Common Law and Statutory Slander of Title
Mandingo alleges that PNC slandered her title to the property by publishing notices
in the chain-of-record that "falsely represented [PNC's] authority" to foreclose by "falsely
alleging compliance" with Mich. Comp. Laws §§ 600.3205 and 3204. ECF 1, PgID 10. Also,
she claims PNC made false statements to the bankruptcy court. Id.
To establish common-law or statutory slander of title "a plaintiff must show falsity,
malice, and special damages, i.e., that the defendant maliciously published false
statements that disparaged a plaintiff's right in property, causing special damages." B & B
Inv. Grp. v. Gitler, 229 Mich. App. 1,8 (1998); see also Mich. Comp. Laws § 565.108.
A. Bankruptcy Court Statements
At the outset, Mandingo's bankruptcy claim fails because it relies on privileged
statements. In Michigan, "[s]tatements made during the course of judicial proceedings are
absolutely privileged, provided they are relevant, material, or pertinent to the issue being
tried." Maiden v. Rozwood, 461 Mich. 109, 134 (1999). Michigan's absolute judicial privilege
applies broadly to include statements made in any relevant pleadings filed with the Court.
Bennett v. Attorney Gen. of Michigan, 65 Mich. App. 203, 206 (1975). And the absolute
privilege bars a claim for "damages in a civil action for slander or libel." Schlinkert v.
Henderson, 331 Mich. 284, 290 (1951). PNC's statements to the bankruptcy court,
therefore, may not be used to support Mandingo's civil action for slander of title.
Additionally, Mandingo stipulated to the allegedly slanderous statement. ECF 14-10,
PgID 274 (stipulation to bankruptcy court signed by Mandingo's attorney for "[d]elinquency
of $18,263.75" and stating "[t]he delinquency above includes the June–August 2012
payments"); ECF 14-4, PgID 168, 170–71 (Mandingo acknowledging that her attorney
entered the stipulation). Her argument—three years after the fact—that the stipulation was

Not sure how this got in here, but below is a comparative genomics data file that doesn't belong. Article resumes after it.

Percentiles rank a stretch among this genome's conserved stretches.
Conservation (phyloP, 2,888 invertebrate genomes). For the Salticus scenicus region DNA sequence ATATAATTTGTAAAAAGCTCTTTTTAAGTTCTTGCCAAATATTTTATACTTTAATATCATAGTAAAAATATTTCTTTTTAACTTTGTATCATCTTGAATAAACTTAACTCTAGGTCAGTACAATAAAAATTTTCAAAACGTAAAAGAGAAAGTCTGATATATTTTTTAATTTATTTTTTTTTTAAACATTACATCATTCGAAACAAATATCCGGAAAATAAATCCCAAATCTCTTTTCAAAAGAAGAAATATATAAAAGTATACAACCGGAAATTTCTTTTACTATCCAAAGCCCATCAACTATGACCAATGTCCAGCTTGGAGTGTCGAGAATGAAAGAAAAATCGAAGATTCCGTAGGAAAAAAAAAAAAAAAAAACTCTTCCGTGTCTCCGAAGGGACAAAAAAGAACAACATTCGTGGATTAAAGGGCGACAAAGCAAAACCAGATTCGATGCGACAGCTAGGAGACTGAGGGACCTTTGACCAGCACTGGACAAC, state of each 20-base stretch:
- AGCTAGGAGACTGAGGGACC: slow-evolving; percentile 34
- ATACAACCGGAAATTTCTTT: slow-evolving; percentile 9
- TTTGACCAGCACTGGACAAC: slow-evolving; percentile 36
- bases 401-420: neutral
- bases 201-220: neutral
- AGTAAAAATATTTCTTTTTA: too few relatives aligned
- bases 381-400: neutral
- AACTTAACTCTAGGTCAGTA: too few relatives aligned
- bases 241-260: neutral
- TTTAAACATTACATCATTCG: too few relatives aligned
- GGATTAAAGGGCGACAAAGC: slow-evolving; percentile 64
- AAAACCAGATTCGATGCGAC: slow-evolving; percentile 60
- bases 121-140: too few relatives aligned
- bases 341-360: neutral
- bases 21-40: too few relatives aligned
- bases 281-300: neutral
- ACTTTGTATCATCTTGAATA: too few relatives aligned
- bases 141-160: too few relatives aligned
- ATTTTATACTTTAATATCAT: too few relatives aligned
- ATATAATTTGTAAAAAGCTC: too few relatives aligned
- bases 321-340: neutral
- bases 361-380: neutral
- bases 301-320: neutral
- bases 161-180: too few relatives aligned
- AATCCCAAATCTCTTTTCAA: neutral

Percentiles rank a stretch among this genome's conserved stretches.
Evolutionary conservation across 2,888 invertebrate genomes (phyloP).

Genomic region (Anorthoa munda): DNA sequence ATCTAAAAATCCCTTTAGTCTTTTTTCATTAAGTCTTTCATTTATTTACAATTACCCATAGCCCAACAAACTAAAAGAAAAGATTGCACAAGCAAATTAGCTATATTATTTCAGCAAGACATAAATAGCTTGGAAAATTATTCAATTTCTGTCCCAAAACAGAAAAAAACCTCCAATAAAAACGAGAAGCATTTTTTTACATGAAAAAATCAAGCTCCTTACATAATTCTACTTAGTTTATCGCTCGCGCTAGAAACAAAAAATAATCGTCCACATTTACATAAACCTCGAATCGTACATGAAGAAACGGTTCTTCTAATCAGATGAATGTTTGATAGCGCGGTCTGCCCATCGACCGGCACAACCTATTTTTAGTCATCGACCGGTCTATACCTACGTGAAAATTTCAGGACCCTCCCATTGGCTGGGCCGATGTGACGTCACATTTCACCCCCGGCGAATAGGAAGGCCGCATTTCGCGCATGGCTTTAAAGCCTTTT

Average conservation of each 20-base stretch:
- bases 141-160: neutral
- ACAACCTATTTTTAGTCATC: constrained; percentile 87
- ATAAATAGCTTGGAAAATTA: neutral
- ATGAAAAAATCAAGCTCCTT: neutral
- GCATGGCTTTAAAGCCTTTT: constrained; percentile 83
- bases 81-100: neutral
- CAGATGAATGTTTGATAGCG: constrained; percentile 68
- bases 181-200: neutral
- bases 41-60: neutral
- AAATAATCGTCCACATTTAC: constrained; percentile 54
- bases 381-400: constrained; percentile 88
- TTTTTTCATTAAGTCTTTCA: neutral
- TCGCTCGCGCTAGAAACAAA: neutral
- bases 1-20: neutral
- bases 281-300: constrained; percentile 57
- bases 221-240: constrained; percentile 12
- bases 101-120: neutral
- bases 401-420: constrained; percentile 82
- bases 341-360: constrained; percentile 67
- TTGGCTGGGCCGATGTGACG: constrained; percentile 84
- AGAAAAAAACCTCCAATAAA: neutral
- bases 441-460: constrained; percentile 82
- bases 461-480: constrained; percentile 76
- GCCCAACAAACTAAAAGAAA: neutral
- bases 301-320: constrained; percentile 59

a lie is unsupported by record evidence and does not create a triable question of fact. See
ECF 14-4, PgID 177.
B. Chain of Record Statements
As an initial observation, the Court notes that the Sheriff's Deed contains no reference
to Mich. Comp. Laws § 600.3205, which was repealed nearly one year before PNC
published the deed. ECF 14-17, PgID 324–29. Thus her claim related to Mich. Comp. Laws
§ 600.3205 fails as a matter of law.
Although Mandingo does not identify which chain-of-record statement she believes
to be slanderous, she most likely refers to PNC's notice-of-foreclosure statement: "Default
has been made in the conditions of a mortgage made by Amelita L. Mandingo." ECF 14-17,
PgID 326–27. But Mandingo alleges no facts to dispute that she was in default of her loan
when PNC published the notice. And she does not dispute that, at the time of the
statements, she had not made a payment on her loan since October 2013. ECF 14-4, PgID
172–73. Finally, she fails to produce any evidence that PNC published the statements with
malice. Therefore, Mandingo has failed to show a genuine issue of fact that PNC slandered
her title by publication of the foreclosure notice.
In addition, Mandingo brings an action for quiet title. To state a claim for quiet title
under Michigan law, a plaintiff must show "(a) the interest the plaintiff claims in the
premises; (b) the interest the defendant claims in the premises; and (c) the facts